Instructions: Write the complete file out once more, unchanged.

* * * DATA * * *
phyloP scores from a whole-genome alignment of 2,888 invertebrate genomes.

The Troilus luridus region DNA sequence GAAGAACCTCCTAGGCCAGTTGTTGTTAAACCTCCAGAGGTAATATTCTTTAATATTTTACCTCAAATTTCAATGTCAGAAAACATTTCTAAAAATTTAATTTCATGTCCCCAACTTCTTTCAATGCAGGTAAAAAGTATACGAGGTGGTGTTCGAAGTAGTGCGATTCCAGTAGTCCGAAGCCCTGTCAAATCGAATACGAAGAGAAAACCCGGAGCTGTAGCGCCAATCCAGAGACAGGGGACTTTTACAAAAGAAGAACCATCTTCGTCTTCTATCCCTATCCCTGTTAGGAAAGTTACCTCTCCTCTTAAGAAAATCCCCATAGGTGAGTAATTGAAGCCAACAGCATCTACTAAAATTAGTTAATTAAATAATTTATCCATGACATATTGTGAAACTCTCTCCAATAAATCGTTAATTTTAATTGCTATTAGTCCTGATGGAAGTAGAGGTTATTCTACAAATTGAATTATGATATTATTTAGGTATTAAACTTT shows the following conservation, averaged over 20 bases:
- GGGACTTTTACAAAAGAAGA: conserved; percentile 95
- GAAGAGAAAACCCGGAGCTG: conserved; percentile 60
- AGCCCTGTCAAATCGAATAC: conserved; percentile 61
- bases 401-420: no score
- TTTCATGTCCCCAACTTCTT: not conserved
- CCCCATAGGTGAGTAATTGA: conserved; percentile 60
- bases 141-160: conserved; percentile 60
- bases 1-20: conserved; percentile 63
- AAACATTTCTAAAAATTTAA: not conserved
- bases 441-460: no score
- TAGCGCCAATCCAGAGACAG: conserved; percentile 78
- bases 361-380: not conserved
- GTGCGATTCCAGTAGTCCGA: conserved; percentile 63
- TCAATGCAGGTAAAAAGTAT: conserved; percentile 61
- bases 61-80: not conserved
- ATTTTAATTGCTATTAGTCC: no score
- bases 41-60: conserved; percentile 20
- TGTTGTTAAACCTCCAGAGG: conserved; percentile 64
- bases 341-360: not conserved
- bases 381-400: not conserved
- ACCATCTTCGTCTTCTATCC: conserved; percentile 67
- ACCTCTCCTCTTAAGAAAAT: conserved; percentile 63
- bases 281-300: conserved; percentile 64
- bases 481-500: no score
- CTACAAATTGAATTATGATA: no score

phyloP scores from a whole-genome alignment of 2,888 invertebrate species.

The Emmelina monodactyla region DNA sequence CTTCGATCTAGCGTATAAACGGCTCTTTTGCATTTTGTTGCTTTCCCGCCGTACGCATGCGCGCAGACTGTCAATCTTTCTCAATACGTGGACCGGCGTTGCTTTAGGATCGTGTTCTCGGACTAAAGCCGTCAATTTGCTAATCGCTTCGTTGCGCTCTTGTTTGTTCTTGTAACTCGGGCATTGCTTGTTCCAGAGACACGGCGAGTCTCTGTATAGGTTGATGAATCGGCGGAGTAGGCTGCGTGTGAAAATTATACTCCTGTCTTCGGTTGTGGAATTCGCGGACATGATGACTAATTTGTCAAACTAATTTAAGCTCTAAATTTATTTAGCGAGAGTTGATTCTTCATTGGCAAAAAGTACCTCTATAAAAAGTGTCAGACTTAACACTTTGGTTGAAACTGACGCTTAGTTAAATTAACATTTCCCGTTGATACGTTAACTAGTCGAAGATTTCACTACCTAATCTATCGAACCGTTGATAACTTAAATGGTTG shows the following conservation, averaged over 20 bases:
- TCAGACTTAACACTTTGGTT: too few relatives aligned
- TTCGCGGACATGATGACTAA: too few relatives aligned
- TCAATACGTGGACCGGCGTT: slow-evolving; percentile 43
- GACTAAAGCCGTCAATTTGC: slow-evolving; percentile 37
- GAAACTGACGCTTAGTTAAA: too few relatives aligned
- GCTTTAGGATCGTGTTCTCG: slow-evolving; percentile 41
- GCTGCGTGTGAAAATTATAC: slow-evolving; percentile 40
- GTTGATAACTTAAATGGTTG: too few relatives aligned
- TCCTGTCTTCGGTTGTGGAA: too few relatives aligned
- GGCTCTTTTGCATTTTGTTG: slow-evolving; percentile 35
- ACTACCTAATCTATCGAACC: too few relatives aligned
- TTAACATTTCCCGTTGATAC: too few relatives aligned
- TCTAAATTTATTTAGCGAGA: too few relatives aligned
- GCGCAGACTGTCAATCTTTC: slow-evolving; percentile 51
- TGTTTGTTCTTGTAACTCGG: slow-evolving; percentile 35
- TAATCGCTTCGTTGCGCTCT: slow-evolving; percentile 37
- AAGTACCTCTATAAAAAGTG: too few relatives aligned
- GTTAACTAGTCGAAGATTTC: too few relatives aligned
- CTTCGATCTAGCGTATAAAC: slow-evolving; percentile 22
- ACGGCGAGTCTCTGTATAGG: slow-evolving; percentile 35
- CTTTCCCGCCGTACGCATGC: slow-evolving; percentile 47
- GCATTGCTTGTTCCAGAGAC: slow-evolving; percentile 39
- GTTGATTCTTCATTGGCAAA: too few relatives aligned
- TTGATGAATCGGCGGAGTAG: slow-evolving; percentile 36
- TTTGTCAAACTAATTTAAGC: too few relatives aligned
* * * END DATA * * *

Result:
phyloP scores from a whole-genome alignment of 2,888 invertebrate genomes.

The Troilus luridus region DNA sequence GAAGAACCTCCTAGGCCAGTTGTTGTTAAACCTCCAGAGGTAATATTCTTTAATATTTTACCTCAAATTTCAATGTCAGAAAACATTTCTAAAAATTTAATTTCATGTCCCCAACTTCTTTCAATGCAGGTAAAAAGTATACGAGGTGGTGTTCGAAGTAGTGCGATTCCAGTAGTCCGAAGCCCTGTCAAATCGAATACGAAGAGAAAACCCGGAGCTGTAGCGCCAATCCAGAGACAGGGGACTTTTACAAAAGAAGAACCATCTTCGTCTTCTATCCCTATCCCTGTTAGGAAAGTTACCTCTCCTCTTAAGAAAATCCCCATAGGTGAGTAATTGAAGCCAACAGCATCTACTAAAATTAGTTAATTAAATAATTTATCCATGACATATTGTGAAACTCTCTCCAATAAATCGTTAATTTTAATTGCTATTAGTCCTGATGGAAGTAGAGGTTATTCTACAAATTGAATTATGATATTATTTAGGTATTAAACTTT shows the following conservation, averaged over 20 bases:
- GGGACTTTTACAAAAGAAGA: conserved; percentile 95
- GAAGAGAAAACCCGGAGCTG: conserved; percentile 60
- AGCCCTGTCAAATCGAATAC: conserved; percentile 61
- bases 401-420: no score
- TTTCATGTCCCCAACTTCTT: not conserved
- CCCCATAGGTGAGTAATTGA: conserved; percentile 60
- bases 141-160: conserved; percentile 60
- bases 1-20: conserved; percentile 63
- AAACATTTCTAAAAATTTAA: not conserved
- bases 441-460: no score
- TAGCGCCAATCCAGAGACAG: conserved; percentile 78
- bases 361-380: not conserved
- GTGCGATTCCAGTAGTCCGA: conserved; percentile 63
- TCAATGCAGGTAAAAAGTAT: conserved; percentile 61
- bases 61-80: not conserved
- ATTTTAATTGCTATTAGTCC: no score
- bases 41-60: conserved; percentile 20
- TGTTGTTAAACCTCCAGAGG: conserved; percentile 64
- bases 341-360: not conserved
- bases 381-400: not conserved
- ACCATCTTCGTCTTCTATCC: conserved; percentile 67
- ACCTCTCCTCTTAAGAAAAT: conserved; percentile 63
- bases 281-300: conserved; percentile 64
- bases 481-500: no score
- CTACAAATTGAATTATGATA: no score

phyloP scores from a whole-genome alignment of 2,888 invertebrate species.

The Emmelina monodactyla region DNA sequence CTTCGATCTAGCGTATAAACGGCTCTTTTGCATTTTGTTGCTTTCCCGCCGTACGCATGCGCGCAGACTGTCAATCTTTCTCAATACGTGGACCGGCGTTGCTTTAGGATCGTGTTCTCGGACTAAAGCCGTCAATTTGCTAATCGCTTCGTTGCGCTCTTGTTTGTTCTTGTAACTCGGGCATTGCTTGTTCCAGAGACACGGCGAGTCTCTGTATAGGTTGATGAATCGGCGGAGTAGGCTGCGTGTGAAAATTATACTCCTGTCTTCGGTTGTGGAATTCGCGGACATGATGACTAATTTGTCAAACTAATTTAAGCTCTAAATTTATTTAGCGAGAGTTGATTCTTCATTGGCAAAAAGTACCTCTATAAAAAGTGTCAGACTTAACACTTTGGTTGAAACTGACGCTTAGTTAAATTAACATTTCCCGTTGATACGTTAACTAGTCGAAGATTTCACTACCTAATCTATCGAACCGTTGATAACTTAAATGGTTG shows the following conservation, averaged over 20 bases:
- TCAGACTTAACACTTTGGTT: too few relatives aligned
- TTCGCGGACATGATGACTAA: too few relatives aligned
- TCAATACGTGGACCGGCGTT: slow-evolving; percentile 43
- GACTAAAGCCGTCAATTTGC: slow-evolving; percentile 37
- GAAACTGACGCTTAGTTAAA: too few relatives aligned
- GCTTTAGGATCGTGTTCTCG: slow-evolving; percentile 41
- GCTGCGTGTGAAAATTATAC: slow-evolving; percentile 40
- GTTGATAACTTAAATGGTTG: too few relatives aligned
- TCCTGTCTTCGGTTGTGGAA: too few relatives aligned
- GGCTCTTTTGCATTTTGTTG: slow-evolving; percentile 35
- ACTACCTAATCTATCGAACC: too few relatives aligned
- TTAACATTTCCCGTTGATAC: too few relatives aligned
- TCTAAATTTATTTAGCGAGA: too few relatives aligned
- GCGCAGACTGTCAATCTTTC: slow-evolving; percentile 51
- TGTTTGTTCTTGTAACTCGG: slow-evolving; percentile 35
- TAATCGCTTCGTTGCGCTCT: slow-evolving; percentile 37
- AAGTACCTCTATAAAAAGTG: too few relatives aligned
- GTTAACTAGTCGAAGATTTC: too few relatives aligned
- CTTCGATCTAGCGTATAAAC: slow-evolving; percentile 22
- ACGGCGAGTCTCTGTATAGG: slow-evolving; percentile 35
- CTTTCCCGCCGTACGCATGC: slow-evolving; percentile 47
- GCATTGCTTGTTCCAGAGAC: slow-evolving; percentile 39
- GTTGATTCTTCATTGGCAAA: too few relatives aligned
- TTGATGAATCGGCGGAGTAG: slow-evolving; percentile 36
- TTTGTCAAACTAATTTAAGC: too few relatives aligned